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Forest Products Laboratory
One Gifford Pinchot Drive
Madison, WI 53726-2398
Phone: (608) 231-9200
Fax: (608) 231-9592
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You are here: FPL Home  / Research  / Research Emphasis Areas  / Forest Biorefinery  / Research Highlights

14 Research Highlights - Forest Biorefinery

 
Publication Year: 2015
Basidiospores of Corticium murrillii stained with cotton blue. USDA Forest Service
Highlight ID: 600
Identifying Unusual or Poorly Known Decay Fungi

Most wood inhabiting fungi are essential to sustain healthy forests and biodiversity, but a few cause serious diseases. Correctly identifying species and understanding their relatedness is a powerful predictive tool for evaluating beneficial and pote ...
Two-dimensional rendering of three-dimensional chemistry of poplar wood with representative spectra of lignin, hemicellulose and cellulose. Barbara Illman and USDA Forst Service
Highlight ID: 620
Imaging Wood Chemicals in Three Dimensions

For the first time, chemicals in wood were visualized in 3-dimensions. This advance in chemical analysis will help clarify scientists' understanding of wood architecture, strength properties, durability, and cell wall deconstruction for conversion of ...
Sweetgum plantation at Oak Ridge National Laboratory Free-Air CO2 Enrichment study site. Jeffrey M. Warren, Oak Ridge National Laboratory
Highlight ID: 609
Potential Impacts of Climate Change on Tree Bark

Evidence shows changes in bark chemistry from an elevated carbon dioxide treatment applied to sweetgum trees. ...
Forest Service scientist D. Jean Lodge (left) and collaborator Urmas Koljalg from Estonia after collecting soil near a large tropical tree that forms beneficial root associations with mushroom and other basidiomycete fungi in the El Verde Research Area of the Luquillo Experimental Forest, Puerto Rico. Urmas Koljalg, Natural History Museum of Tartu, Tartu, Estonia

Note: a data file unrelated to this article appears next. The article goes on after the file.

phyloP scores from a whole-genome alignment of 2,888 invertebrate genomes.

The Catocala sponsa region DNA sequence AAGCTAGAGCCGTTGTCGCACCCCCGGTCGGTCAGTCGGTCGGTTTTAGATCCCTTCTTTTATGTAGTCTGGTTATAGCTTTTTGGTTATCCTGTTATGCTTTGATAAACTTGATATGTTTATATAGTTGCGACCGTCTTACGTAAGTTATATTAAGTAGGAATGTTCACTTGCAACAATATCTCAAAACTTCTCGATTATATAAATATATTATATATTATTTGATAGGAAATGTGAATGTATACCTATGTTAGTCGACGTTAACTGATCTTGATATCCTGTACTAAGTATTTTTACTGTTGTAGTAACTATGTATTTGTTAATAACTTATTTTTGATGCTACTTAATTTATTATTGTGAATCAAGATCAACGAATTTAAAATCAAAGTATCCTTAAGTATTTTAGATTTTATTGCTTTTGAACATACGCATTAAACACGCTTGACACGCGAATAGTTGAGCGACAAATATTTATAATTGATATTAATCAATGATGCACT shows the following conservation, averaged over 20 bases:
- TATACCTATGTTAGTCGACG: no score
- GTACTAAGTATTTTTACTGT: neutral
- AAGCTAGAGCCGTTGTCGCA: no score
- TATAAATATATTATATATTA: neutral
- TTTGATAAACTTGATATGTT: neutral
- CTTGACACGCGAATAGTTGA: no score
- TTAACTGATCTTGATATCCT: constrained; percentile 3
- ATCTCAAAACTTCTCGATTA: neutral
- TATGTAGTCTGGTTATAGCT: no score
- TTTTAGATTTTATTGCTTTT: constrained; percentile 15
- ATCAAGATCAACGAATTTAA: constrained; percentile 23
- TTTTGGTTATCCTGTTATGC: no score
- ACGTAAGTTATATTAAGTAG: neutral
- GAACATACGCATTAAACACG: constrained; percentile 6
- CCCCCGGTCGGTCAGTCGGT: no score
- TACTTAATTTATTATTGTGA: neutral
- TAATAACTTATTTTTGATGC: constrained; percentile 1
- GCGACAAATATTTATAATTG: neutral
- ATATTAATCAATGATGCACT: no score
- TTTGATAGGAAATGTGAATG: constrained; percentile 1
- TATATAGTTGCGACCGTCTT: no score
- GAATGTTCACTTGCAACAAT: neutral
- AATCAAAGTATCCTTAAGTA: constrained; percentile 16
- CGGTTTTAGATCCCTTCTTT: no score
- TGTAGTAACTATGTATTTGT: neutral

Highlight ID: 611
Temperate and Boreal Fungi Less Sensitive to Climate Change than Tropical Fungi

Beneficial fungi that help tree roots obtain nutrients from soil are less sensitive to climate in temperate and boreal forests than in tropical forests, but the same is true for root pathogens. ...
DAME crystals on a smoldering mesquite tree in Alamo Canyon, ArizLaurence A. J. Garvie, Arizona State University
Highlight ID: 610
Wood Decay Fungus Forms Toxic Organohalogen Crystals in Mesquite

A Forest Service scientist identified toxic organohalogen crystals formed by fungi in decaying mesquite. Charcoal production and forest fires in the Southwest could release significant quantities of this compound into the atmosphere. ...
 
Publication Year: 2014
The Xylotron uses machine-visioning technology to identify wood species. John Hermanson, USDA Forest Service
Highlight ID: 585
The Xylotron: A Field-Deployable Machine-Vision Wood Identification System

The Xylotron is a machine-vision-based wood identification system that uses a custom-designed wood imaging device (the Xyloscope), image analysis, and statistical processing software run from a laptop/netbook. With it, users can identify over 150 spe ...